The Xfinity Series as we know it has existed for 36 years.
But before 2017, its most competitive season to date was way back in 1988.
William Byron‘s championship campaign this year with JR Motorsports capped off the most parity-filled season in the 29 years since.
In the 33-race season, there were 18 different winners. That matches the series-record from 1988.
Those winners were: Kyle Busch (five), Byron (four), Erik Jones (three), Kyle Larson (three), Brad Keselowski (two), Ryan Blaney (two), Denny Hamlin (two), Justin Allagier (two) and 10 drivers with individual victories.
Byron and Allgaier were the only Xfinity regulars with multiple wins.
The season ended with a streak of 13 different winners in 13 straight races. That tied the longest streak ever in the series, which was set in 1988. The final eight races made up the playoffs.
There were also seven first-time winners, the second most ever in a season behind 14 in the inaugural season in 1982.
Byron, Clements and Custer were the only full-time Xfinity regulars among them.
This spreading of the wealth came in a season in which NASCAR had imposed more limits on the number of races Cup veterans could compete in. Full-time Cup drivers with more than five years of experience could only compete in 10 races.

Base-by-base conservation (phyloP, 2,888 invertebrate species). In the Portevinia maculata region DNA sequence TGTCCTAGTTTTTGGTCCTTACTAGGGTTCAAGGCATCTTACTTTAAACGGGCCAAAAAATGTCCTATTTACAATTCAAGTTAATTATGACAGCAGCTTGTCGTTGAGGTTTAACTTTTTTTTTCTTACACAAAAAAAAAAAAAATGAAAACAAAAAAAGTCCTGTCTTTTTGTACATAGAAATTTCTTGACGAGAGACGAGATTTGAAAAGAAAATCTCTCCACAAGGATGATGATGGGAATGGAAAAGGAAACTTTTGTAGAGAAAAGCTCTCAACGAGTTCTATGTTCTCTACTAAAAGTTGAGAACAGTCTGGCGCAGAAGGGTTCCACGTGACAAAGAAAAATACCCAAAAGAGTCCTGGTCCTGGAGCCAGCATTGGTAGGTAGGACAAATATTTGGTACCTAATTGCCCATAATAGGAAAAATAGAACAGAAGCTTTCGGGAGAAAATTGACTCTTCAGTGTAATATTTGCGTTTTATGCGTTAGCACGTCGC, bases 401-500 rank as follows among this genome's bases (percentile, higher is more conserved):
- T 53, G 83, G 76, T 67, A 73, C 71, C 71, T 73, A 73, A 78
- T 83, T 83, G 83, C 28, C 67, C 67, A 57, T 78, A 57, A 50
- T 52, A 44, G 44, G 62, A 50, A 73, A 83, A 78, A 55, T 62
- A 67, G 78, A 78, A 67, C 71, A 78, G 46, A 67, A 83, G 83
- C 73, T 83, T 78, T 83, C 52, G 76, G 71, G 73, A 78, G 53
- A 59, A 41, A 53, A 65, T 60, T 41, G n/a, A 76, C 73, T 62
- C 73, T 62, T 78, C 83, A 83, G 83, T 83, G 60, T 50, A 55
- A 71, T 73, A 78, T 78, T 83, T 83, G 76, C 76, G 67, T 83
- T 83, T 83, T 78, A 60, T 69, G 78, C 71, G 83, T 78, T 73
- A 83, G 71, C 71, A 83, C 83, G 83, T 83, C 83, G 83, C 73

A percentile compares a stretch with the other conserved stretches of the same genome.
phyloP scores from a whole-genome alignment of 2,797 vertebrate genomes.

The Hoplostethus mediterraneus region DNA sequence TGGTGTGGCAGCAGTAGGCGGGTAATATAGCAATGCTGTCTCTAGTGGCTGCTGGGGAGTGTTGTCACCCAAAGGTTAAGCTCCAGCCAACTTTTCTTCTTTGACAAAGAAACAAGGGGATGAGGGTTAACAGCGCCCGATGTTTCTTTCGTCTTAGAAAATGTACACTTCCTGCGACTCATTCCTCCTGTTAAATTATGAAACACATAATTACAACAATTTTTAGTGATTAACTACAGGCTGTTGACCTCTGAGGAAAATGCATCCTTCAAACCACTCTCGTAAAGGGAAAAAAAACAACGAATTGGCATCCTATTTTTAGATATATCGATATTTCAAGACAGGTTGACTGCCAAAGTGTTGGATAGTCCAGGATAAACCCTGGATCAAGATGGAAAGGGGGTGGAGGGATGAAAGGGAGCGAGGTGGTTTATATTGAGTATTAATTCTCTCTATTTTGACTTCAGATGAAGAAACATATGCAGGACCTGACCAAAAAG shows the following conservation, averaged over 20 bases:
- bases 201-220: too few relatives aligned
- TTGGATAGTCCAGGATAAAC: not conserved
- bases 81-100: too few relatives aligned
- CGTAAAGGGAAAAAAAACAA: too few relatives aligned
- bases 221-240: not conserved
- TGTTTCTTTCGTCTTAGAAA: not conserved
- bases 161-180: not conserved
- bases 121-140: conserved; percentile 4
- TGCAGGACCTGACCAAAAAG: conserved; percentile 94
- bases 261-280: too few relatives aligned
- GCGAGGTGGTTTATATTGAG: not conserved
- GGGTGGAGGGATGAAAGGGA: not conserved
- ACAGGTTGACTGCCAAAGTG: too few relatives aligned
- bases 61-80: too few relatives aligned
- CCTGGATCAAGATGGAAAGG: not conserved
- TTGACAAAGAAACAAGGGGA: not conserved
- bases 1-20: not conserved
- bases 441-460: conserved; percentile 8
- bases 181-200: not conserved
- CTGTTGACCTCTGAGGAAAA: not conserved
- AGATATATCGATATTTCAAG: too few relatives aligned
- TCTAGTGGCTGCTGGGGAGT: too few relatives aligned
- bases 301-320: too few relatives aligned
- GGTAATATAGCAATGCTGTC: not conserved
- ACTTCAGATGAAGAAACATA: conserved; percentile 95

There will be even more limits next year. Cup drivers with more than five years of experience be restricted to seven races. All full-time Cup drivers are prohibited from competing in the Xfinity playoffs, the regular-season finale and the four Dash 4 Cash races.
Here’s more notes of interest from the 2017 Xfinity Season, courtesy of Racing Insights.
- Twenty drivers made their NXS debut
- Seventeen different drivers won a pole.
- 14 races in 2017 were won by Non-Cup competitors up from 11 in 2016
- Six of the last eight races of 2017 were won by Non-Cup Competitors
- Thirty of the 33 races were won from a top 10 starting position
- Five races ended with an overtime finish (Daytona I, Richmond, Daytona II, Iowa II and Darlington)
- Nine drivers won their first pole, tied for the third most ever in a season